Protests planned across Brazil after Rio councillor shot dead

Marielle Franco, known for criticism of police tactics, was killed in apparent assassination

Protests are planned across Brazil after a popular Rio city councillor and her driver were shot dead by two men in what appears to have been a targeted assassination.

Marielle Franco was a groundbreaking politician who had become a voice for disadvantaged people in the teeming favelas that are home to almost one-quarter of Rio de Janeiros population, where grinding poverty, police brutality and shootouts with drug gangs are routine.

Richard Nunes, Rios head of public security, said there would be a full investigation into the deaths, which came despite the military taking charge of policing the city last month after a surge in violence.

Two police officials told Associated Press that two men in a car fired nine shots into the vehicle carrying Franco and her driver, Anderson Pedro Gomes. A press officer in the back seat was injured, but survived, the officials said. Both officials said it appeared Franco was targeted.

Franco was a black woman who defied the odds of Rio politics to win the fifth-highest vote count among council members when she was elected in 2016. She was an expert on police violence and had recently accused officers of being overly aggressive in searching residents of gang-controlled shantytowns. A member of a leftist party, Franco was also known for her social work in slums. She was in her first term in office.

Human Rights Watch and Amnesty International condemned the killings, while friends, colleagues and politicians paid tribute to her.

Daiene Mendes, 28, a journalism student and an activist from the Complexo do Alemo favela, said: More than a friend, Marielle was a symbol of our biggest conquests. A woman like us, black, from the favela, who had a lot of strength to face the institutional challenges of the politics that always kept us distant.

Marcelo Freixo, a member of the Rio legislative assembly from Francos Socialism and Liberty party, said he went to the crime scene in the Estcio area as soon as he heard his friend had been killed.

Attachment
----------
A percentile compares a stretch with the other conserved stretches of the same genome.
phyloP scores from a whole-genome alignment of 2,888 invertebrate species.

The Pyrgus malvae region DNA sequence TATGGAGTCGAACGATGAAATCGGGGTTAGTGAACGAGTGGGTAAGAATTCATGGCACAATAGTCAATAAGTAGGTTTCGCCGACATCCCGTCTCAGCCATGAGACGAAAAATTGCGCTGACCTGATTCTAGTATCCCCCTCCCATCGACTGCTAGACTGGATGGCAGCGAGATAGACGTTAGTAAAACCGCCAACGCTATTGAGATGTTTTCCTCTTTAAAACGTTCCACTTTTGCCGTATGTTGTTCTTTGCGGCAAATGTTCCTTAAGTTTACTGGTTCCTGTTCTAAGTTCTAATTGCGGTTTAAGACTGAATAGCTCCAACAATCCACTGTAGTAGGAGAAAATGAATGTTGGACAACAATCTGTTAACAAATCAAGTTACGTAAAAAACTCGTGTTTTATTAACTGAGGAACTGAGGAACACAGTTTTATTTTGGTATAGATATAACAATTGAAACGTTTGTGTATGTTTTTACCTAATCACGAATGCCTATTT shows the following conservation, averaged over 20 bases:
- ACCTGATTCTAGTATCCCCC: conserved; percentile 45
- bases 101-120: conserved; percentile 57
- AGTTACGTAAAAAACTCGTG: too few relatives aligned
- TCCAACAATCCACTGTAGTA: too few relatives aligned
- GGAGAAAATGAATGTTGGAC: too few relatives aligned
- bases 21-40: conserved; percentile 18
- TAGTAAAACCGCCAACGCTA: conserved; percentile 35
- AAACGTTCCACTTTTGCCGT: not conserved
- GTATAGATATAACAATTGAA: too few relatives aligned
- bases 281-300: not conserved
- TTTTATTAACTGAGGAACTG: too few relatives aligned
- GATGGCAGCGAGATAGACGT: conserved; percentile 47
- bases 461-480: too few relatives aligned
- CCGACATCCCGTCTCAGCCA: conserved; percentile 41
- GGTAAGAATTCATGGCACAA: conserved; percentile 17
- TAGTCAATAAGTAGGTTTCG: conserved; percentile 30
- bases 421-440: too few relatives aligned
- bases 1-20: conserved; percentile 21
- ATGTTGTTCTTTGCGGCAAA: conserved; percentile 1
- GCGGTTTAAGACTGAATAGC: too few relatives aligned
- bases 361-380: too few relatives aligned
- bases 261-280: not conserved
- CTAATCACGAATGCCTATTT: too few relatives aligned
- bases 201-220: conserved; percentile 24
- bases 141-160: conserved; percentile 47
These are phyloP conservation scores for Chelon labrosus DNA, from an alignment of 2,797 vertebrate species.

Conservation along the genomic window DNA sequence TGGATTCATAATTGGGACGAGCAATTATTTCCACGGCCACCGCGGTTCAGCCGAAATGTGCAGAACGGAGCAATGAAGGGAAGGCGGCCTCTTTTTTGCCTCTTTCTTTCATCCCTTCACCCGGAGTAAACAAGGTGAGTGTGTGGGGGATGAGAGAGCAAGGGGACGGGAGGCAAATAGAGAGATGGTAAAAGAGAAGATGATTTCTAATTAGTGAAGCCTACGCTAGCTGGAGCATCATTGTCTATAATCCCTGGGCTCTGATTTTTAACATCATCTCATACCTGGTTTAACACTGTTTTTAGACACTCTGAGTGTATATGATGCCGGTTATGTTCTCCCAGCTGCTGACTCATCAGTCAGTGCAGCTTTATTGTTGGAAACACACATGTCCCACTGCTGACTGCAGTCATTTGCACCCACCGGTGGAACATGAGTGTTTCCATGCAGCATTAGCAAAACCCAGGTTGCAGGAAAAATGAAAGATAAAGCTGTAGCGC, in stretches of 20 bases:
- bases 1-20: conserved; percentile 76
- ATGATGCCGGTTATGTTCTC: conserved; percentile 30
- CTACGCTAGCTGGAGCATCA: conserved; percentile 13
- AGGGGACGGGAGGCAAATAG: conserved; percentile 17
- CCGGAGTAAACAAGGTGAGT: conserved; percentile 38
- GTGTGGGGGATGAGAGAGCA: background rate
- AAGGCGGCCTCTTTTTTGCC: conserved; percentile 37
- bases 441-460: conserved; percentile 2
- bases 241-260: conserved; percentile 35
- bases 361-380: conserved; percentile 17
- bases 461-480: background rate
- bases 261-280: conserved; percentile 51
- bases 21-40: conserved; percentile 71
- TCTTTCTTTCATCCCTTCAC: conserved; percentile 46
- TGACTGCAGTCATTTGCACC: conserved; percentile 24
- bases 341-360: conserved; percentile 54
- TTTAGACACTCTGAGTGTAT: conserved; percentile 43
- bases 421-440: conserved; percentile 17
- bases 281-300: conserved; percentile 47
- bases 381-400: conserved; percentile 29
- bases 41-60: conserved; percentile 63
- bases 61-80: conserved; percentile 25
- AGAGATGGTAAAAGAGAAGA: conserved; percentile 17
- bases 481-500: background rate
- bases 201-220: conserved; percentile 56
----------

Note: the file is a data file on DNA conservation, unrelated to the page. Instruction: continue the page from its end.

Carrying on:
The scene is clearly of an execution, he said. The shots were all directed at her. They were all from a professional.

Brazils former president Dilma Rousseff described Franco as a tireless social warrior. Sad days for a country where a human rights defender is brutally murdered, she said in statement.

Redes da Mar, a non-profit group based in the favela where Franco grew up, described the killing as an irreparable loss.

Ricardo Ismael, Francos teacher and course tutor for a social sciences degree she took at Rios Pontifical Catholic University, said Brazil had lost a capable politician at a time when it needed political renovation.

She had a very promising future, he said. She was already standing out in terms of debate, leadership capacity and intellect.

In February, the state of Rio was placed under a federal intervention that put Gen Walter Braga Netto in charge of public security and has seen soldiers carrying out operations in gang-run favelas in a controversial attempt to curb rising crime.

On Thursday, the government said Brazils new public security minister, Raul Jungmann, had spoken to Netto and made Brazils Federal Police agency available to work on the investigation.

One of Francos final posts on Twitter called attention to police violence. Another homicide of a young man that could be credited to the police. Matheus Melo was leaving church when he was killed. How many others will have to die for this war to end? she wrote.

Source: http://www.theguardian.com/us

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